- Indirect contact information: Always have a way for reps and casting directors to reach you directly. Just putting your agent or manager’s contact won’t do it.
- Generalities: Be as specific about your skills and education as possible. Use your judgment here; being able to ride a bicycle isn’t résumé-worthy, but the ability to ride a unicycle just might be.
- Unprofessional fonts: Arial, Times New Roman, and Calibri are great professional fonts—just no Comic Sans, please.
Résumés should be about one page in length; busy agents and CDs probably won’t read anything longer. Also, create different ones suited to different types of positions: For example, one résumé showcases your sitcom experience and another highlights your capabilities in musical theater.
Format your acting résumé as follows:
- Name and representatives
- Credits: The order can vary based on the gig you’re applying for, but these common groupings are usually stacked from top to bottom:
- Film and/or TV (don’t combine; separate them into separate sections, starting with the one you have more credits in)
- National tours
- Regional theater
- Academic theater (if you’re still at a stage in your career where including school productions is helpful)
- Personal stats
- Training and skills
- Include a link or two, but not too many: Listing personal websites or links to performance reels is fine and occasionally helpful, but avoid going overboard with countless URLs.
- Share show titles, roles, directors, and producing organizations: Casting directors and directors often reach out to others in the biz to check in about actors. They regularly ask for feedback and recommendations. Help them help you. For this, use tabbed and aligned columns so auditors can read quickly in the room. For example:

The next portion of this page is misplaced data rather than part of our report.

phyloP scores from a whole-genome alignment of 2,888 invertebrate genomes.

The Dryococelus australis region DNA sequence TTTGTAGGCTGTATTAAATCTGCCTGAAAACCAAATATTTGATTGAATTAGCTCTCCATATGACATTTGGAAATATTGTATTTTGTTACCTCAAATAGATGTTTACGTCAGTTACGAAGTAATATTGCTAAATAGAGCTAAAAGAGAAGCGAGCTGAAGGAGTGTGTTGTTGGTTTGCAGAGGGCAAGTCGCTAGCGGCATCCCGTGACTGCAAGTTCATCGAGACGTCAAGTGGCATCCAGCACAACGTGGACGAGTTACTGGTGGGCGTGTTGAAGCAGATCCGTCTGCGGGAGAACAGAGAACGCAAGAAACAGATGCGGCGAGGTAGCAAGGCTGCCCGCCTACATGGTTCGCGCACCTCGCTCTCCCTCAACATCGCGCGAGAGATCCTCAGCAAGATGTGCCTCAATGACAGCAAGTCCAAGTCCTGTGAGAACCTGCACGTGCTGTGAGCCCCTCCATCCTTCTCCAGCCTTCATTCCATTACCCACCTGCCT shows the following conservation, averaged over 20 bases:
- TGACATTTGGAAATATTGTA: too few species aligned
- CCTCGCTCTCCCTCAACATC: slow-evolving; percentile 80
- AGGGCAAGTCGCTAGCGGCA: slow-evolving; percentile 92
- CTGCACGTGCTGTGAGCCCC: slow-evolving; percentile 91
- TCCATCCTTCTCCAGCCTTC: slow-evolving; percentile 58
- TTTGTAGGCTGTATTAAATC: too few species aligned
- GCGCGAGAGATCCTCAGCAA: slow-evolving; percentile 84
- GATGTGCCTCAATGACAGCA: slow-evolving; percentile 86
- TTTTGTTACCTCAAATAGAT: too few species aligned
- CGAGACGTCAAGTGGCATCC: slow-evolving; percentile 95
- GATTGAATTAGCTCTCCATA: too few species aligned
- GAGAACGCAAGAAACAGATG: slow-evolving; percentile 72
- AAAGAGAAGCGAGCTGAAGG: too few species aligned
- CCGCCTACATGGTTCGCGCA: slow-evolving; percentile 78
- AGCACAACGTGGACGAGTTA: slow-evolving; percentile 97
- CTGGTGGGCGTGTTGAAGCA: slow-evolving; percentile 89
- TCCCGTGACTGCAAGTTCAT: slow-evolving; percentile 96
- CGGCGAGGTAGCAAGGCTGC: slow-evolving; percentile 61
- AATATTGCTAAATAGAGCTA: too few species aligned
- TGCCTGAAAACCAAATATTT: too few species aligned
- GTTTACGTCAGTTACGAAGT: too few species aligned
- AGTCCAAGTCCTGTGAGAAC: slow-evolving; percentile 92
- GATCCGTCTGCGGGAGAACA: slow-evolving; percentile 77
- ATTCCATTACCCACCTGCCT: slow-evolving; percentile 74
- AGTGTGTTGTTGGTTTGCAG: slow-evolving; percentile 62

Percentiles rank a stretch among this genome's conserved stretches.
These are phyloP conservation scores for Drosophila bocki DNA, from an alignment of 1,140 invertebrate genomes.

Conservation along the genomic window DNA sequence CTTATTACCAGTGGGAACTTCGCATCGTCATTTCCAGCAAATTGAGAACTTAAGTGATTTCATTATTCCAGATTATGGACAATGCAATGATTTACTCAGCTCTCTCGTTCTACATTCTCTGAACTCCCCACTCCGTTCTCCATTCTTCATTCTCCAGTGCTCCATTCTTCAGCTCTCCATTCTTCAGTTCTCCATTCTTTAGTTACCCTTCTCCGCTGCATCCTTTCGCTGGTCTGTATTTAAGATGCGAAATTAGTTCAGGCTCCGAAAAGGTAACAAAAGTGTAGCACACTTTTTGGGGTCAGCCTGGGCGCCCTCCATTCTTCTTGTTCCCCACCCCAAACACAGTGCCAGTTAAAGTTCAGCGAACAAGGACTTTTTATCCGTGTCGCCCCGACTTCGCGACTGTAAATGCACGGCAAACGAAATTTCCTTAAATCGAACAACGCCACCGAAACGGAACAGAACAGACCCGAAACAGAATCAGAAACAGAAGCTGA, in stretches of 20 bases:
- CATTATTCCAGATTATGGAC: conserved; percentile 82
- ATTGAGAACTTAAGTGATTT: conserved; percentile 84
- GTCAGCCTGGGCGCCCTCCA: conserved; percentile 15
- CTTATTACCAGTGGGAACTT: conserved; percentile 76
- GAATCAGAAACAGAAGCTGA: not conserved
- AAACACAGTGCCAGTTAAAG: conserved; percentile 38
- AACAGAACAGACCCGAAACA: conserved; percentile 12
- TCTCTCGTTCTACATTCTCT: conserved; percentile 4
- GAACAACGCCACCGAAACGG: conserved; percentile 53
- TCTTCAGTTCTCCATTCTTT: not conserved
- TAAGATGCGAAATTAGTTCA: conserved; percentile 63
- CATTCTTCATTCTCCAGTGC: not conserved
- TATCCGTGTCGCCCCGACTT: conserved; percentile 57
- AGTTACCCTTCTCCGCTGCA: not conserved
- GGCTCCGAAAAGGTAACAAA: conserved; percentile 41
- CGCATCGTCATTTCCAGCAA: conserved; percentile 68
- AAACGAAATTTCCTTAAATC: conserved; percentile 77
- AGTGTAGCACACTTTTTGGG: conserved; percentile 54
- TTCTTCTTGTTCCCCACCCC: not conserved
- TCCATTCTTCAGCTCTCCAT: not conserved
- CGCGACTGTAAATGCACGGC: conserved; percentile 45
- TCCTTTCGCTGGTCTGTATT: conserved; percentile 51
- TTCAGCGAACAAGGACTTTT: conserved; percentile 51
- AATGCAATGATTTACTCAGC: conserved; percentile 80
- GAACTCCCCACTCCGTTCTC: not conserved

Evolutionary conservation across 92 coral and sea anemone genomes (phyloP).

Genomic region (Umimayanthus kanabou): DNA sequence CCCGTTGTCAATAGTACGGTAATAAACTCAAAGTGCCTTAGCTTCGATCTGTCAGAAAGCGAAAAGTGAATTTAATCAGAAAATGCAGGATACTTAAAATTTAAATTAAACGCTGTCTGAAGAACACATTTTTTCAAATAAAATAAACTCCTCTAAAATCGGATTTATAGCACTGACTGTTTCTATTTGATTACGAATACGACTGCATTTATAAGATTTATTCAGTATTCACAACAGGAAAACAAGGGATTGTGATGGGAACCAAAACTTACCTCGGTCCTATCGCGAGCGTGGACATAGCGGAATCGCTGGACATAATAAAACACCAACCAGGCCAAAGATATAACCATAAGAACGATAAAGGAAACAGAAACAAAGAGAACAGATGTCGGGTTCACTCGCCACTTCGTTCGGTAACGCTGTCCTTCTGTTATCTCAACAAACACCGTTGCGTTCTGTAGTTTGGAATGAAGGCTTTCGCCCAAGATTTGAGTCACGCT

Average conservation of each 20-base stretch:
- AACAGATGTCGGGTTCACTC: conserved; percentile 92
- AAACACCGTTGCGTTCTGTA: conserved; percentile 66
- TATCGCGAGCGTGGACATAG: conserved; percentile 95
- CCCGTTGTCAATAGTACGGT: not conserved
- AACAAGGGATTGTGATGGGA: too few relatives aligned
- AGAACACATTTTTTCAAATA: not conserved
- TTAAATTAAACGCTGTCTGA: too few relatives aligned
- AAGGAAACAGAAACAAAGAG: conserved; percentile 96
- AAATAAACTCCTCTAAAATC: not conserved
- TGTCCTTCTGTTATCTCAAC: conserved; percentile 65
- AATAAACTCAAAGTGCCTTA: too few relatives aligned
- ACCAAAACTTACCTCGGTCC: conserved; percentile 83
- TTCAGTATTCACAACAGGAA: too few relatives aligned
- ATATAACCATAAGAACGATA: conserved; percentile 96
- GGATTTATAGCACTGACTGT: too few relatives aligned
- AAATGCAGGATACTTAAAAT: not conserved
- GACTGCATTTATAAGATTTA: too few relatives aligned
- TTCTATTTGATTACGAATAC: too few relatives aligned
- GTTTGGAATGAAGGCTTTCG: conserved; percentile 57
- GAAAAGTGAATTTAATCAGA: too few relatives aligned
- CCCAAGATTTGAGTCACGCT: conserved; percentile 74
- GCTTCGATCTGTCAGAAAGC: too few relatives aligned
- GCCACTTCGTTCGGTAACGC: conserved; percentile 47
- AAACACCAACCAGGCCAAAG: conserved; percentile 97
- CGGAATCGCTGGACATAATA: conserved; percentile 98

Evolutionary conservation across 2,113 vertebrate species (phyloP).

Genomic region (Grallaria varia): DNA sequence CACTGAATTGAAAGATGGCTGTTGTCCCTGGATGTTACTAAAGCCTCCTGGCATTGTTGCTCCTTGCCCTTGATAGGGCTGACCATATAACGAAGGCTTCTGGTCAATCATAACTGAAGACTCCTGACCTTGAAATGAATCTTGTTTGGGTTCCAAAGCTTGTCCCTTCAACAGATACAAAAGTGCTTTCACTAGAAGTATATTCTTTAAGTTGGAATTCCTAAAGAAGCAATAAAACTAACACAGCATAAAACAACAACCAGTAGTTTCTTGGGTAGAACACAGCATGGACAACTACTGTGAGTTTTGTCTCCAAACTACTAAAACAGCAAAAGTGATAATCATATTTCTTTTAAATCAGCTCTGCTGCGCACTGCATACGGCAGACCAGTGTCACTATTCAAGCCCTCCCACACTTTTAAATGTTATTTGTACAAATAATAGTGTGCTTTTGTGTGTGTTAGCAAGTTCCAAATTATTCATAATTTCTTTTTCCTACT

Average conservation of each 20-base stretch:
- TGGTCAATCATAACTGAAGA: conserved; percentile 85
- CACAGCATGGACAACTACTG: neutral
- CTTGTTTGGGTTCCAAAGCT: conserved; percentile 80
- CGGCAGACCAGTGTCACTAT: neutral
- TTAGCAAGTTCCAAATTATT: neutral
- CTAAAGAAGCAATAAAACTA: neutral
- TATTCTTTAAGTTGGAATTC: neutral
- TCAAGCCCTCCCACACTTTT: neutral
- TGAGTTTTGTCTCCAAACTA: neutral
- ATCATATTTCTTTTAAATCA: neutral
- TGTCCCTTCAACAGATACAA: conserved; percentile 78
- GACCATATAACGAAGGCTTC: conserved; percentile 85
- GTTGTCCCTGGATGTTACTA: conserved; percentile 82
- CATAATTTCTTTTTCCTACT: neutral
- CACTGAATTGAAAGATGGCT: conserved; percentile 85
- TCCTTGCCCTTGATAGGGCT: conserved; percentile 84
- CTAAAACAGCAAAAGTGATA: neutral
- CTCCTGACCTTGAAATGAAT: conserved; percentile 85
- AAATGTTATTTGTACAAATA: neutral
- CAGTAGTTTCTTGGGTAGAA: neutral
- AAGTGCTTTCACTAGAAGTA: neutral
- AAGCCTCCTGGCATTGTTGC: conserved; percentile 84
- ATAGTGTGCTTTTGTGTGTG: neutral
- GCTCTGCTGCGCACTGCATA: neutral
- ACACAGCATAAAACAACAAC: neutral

Merely saying that you played “Jean Valjean in ‘Les Misérables’” tells frustratingly too little. Where? Your grandma’s living room? (Though Grandma loved it, of course.) Roles and shows with no director attached frustrate and raise eyebrows—as do professional credits for roles vastly out of your casting range. You’re 20 and just played King Lear professionally? Hmm. Be prepared to explain.
- Be careful with accents and dialects: These can be tricky. Only list one if you have studied it and could, say, improvise any text in it.
- Be concise: The résumé is a big-picture roadmap to who you are professionally, but it isn’t everything. Let it intrigue people to learn more—but don’t be vague. A clean, confident, and easy-to-examine résumé can create wonderful audition moments.
- Review and refresh your résumé: Carefully look over your own résumé before every audition. Refresh the memory. Where have you worked, with whom, and when? What experiences would you happily voluntarily discuss? Who on your résumé might have a connection to that day’s auditors or company? Auditors usually want to discuss actor training, stand-out roles, personnel they may have in common, and any discernible patterns.
Courtesy Hamilton Hodell
To get a better idea of what makes a great acting résumé, check out these examples:
Of course, their storied careers push them well over the one-page limit, so be sure to edit your own résumé down. Even if you aren’t as experienced an actor as they are—just yet, at least—their résumés provide a helpful guide to crafting your own.